So many popcorn ceilings contain some amount of friable asbestos that they are generally not a great idea to keep around. Even though popcorn ceiling mixtures containing asbestos were banned under the Clean Air Act in 1979, the remaining mixes that hadn’t been purchased were still allowed to be sold. In some areas, this means that new installations of potentially hazardous popcorn ceilings lingered well into the 1980s.

If the asbestos wasn’t enough, many popcorn ceilings have been painted since they were installed, or were installed using paint as part of the initial mix. Lead-based paint was the norm until it was banned in 1978. It’s kind of a double-whammy.

Friable Versus Non-Friable Asbestos

There are two kinds of asbestos: friable and non-friable. Friable asbestos is the most dangerous kind, since any amount of disturbance can result in particles floating around in the air and being inhaled. This is not good news. Risks of free-floating asbestos can range from lung scarring to mesothelioma, an insidious and heartbreaking form of cancer. This is the kind in popcorn ceilings.

While non-friable asbestos isn’t a picnic, it’s a lot safer because the asbestos is encapsulated within another material. For example, older homes often have siding made of cement fiber-board tiles. These often contain asbestos, but unless you’re cutting the tiles, it’s safely contained.

There are very specific laws about dealing with both types of asbestos, but those surrounding friable asbestos are as much about protecting humans around the material as the environment. In most areas, homeowners are legally allowed to remove popcorn ceilings from their own homes, but it’s still a really good idea to at least have a test for asbestos before you try it.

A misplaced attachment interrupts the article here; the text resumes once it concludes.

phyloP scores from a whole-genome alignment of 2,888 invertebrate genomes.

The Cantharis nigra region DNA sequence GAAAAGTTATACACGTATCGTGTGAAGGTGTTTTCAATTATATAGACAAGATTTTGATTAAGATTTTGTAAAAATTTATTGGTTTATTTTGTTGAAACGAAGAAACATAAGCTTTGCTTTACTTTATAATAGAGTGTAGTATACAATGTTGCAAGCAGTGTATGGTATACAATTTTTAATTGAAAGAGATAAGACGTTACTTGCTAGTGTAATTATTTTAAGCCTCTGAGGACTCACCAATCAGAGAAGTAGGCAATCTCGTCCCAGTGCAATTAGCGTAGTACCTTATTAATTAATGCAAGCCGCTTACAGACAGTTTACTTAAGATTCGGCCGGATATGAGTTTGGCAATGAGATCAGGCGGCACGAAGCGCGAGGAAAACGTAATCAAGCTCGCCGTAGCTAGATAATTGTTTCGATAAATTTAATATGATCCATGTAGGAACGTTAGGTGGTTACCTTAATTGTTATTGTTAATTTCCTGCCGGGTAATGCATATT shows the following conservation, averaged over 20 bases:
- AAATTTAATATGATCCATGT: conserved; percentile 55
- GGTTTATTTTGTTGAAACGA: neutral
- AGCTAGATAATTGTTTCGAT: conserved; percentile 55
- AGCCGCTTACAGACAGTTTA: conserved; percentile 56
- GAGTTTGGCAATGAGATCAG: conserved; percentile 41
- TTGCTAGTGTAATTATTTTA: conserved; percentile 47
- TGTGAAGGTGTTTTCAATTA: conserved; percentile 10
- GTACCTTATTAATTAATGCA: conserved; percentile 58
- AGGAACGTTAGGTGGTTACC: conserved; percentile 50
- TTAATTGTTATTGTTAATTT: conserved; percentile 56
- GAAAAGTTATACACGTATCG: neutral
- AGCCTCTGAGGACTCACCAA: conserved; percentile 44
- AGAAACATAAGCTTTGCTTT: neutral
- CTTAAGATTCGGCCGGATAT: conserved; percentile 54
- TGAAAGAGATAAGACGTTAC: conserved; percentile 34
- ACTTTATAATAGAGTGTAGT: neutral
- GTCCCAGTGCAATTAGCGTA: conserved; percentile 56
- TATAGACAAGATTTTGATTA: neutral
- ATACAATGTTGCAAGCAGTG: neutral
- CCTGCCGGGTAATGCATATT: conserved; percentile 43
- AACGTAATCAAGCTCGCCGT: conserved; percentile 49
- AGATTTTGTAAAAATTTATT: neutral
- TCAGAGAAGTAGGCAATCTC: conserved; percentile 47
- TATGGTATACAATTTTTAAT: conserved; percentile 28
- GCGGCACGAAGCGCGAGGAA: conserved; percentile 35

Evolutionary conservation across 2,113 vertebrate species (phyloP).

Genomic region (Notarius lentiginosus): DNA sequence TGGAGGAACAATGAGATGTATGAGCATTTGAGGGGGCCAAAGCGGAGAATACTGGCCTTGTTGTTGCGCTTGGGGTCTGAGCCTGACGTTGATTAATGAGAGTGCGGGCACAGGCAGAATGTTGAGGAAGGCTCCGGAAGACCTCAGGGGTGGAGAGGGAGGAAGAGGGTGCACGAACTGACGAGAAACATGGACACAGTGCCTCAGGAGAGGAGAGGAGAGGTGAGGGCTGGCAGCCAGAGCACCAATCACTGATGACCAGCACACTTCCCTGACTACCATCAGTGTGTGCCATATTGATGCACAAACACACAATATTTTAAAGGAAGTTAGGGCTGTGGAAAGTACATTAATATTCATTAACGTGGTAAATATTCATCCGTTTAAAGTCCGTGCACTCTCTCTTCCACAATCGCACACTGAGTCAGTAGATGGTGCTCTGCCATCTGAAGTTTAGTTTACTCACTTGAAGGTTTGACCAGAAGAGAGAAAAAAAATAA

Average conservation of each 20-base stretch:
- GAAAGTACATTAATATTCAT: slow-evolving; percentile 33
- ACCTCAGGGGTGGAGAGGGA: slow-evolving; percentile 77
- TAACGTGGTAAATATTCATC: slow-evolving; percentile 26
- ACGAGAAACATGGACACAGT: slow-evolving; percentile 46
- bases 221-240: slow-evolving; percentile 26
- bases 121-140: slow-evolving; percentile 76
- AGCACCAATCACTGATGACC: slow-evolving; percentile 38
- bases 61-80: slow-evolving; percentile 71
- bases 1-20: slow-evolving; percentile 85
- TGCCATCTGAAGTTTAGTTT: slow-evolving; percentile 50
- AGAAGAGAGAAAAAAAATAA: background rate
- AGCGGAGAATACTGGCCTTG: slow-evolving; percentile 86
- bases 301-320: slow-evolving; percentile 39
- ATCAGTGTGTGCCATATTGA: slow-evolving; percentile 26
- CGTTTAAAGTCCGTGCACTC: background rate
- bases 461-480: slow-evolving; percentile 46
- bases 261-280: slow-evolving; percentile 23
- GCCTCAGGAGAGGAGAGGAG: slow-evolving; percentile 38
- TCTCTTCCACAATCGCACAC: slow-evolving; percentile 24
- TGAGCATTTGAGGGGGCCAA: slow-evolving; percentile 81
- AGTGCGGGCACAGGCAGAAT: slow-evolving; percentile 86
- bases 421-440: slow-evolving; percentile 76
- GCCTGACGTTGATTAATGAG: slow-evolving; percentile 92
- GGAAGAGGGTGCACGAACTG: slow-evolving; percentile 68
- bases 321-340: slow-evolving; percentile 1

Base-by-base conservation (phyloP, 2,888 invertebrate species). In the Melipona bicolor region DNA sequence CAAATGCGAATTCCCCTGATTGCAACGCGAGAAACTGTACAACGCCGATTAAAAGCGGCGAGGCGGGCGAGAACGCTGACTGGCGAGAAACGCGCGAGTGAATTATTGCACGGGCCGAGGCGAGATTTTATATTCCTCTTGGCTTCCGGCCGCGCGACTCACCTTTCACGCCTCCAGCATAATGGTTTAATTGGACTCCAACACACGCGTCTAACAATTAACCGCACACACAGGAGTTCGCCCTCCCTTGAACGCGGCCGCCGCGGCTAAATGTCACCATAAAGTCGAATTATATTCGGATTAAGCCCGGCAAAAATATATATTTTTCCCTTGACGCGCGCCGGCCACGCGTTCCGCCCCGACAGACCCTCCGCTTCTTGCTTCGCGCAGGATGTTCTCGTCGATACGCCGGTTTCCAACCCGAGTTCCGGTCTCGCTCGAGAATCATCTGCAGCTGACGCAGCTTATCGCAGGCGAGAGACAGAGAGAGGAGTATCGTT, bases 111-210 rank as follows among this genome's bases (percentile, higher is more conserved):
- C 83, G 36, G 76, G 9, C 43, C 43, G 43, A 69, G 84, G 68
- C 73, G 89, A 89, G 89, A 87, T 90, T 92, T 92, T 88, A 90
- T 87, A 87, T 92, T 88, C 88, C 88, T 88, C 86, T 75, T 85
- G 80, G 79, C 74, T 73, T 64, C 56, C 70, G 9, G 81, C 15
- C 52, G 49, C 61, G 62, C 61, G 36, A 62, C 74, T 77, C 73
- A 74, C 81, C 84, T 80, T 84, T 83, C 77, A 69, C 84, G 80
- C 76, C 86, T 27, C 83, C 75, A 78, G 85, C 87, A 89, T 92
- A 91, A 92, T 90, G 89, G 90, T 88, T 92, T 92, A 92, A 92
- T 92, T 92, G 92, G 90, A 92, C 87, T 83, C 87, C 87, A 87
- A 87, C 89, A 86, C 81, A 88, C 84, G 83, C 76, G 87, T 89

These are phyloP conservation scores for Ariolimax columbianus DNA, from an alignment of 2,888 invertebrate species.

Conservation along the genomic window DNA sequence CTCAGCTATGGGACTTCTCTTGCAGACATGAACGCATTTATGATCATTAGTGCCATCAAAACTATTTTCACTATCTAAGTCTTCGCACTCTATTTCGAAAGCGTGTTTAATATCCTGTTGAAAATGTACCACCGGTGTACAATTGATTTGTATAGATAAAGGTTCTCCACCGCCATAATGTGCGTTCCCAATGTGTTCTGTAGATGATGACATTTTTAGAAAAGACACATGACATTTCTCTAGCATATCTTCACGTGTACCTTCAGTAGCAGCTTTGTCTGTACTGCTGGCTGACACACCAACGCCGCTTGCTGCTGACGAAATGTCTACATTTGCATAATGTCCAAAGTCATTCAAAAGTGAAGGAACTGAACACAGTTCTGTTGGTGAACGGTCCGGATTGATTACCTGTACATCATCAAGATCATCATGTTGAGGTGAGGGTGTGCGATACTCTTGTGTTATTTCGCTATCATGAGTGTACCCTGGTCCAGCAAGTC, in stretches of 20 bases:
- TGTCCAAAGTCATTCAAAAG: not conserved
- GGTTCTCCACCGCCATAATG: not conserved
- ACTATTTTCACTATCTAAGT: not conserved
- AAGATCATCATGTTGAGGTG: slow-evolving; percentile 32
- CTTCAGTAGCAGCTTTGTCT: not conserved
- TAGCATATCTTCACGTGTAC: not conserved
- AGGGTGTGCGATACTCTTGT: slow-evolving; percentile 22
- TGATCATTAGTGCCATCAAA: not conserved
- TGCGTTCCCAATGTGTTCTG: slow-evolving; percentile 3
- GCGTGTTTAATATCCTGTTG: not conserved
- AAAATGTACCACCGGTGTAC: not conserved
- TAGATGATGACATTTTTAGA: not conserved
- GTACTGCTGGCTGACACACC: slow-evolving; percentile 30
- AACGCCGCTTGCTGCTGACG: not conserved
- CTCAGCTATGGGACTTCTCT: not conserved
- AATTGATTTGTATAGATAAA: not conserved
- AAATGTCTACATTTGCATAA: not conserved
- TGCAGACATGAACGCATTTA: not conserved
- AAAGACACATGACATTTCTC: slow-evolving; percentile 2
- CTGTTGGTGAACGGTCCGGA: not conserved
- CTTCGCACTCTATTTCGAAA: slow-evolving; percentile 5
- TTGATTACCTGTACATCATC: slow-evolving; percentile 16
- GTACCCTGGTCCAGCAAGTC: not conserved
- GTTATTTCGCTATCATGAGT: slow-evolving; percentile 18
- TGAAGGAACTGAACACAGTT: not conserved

Before You Even Think About Scraping That Ceiling

There are few things easier than removing a popcorn ceiling. A scraper and a lot of time will do the job, but the hazard to someone who goes in blindly cannot be understated. So, before you even think about scraping that ceiling, take some samples. Carefully.

Send one to a lab for testing for asbestos. Send another for testing for lead based paint (or use a high-quality at-home test kit). Wait until you have results to move forward.

If you test positive for either or both, consider calling in a pro. They have all the right equipment to ensure that asbestos doesn’t get loose in your home, where you, your family and your pets will be at risk of exposure. If you DIY this one, do not skimp on ventilators and other filters to keep any friable asbestos contained.

This is Definitely One for Your HomeKeepr Community

Usually, easy jobs are a slam dunk for DIY, but when it comes to one that can create such a significant risk to health and home, it’s really best to call on a home pro with the right kind of equipment to keep everyone safe.

Your HomeKeepr community is full of people who can help you with your popcorn ceiling woes. They can even recommend someone who can refinish that ceiling if your removal contractor doesn’t handle both. Just log in and your real estate agent will be more than happy to point you in the right direction with a recommendation from their extensive network of home pros.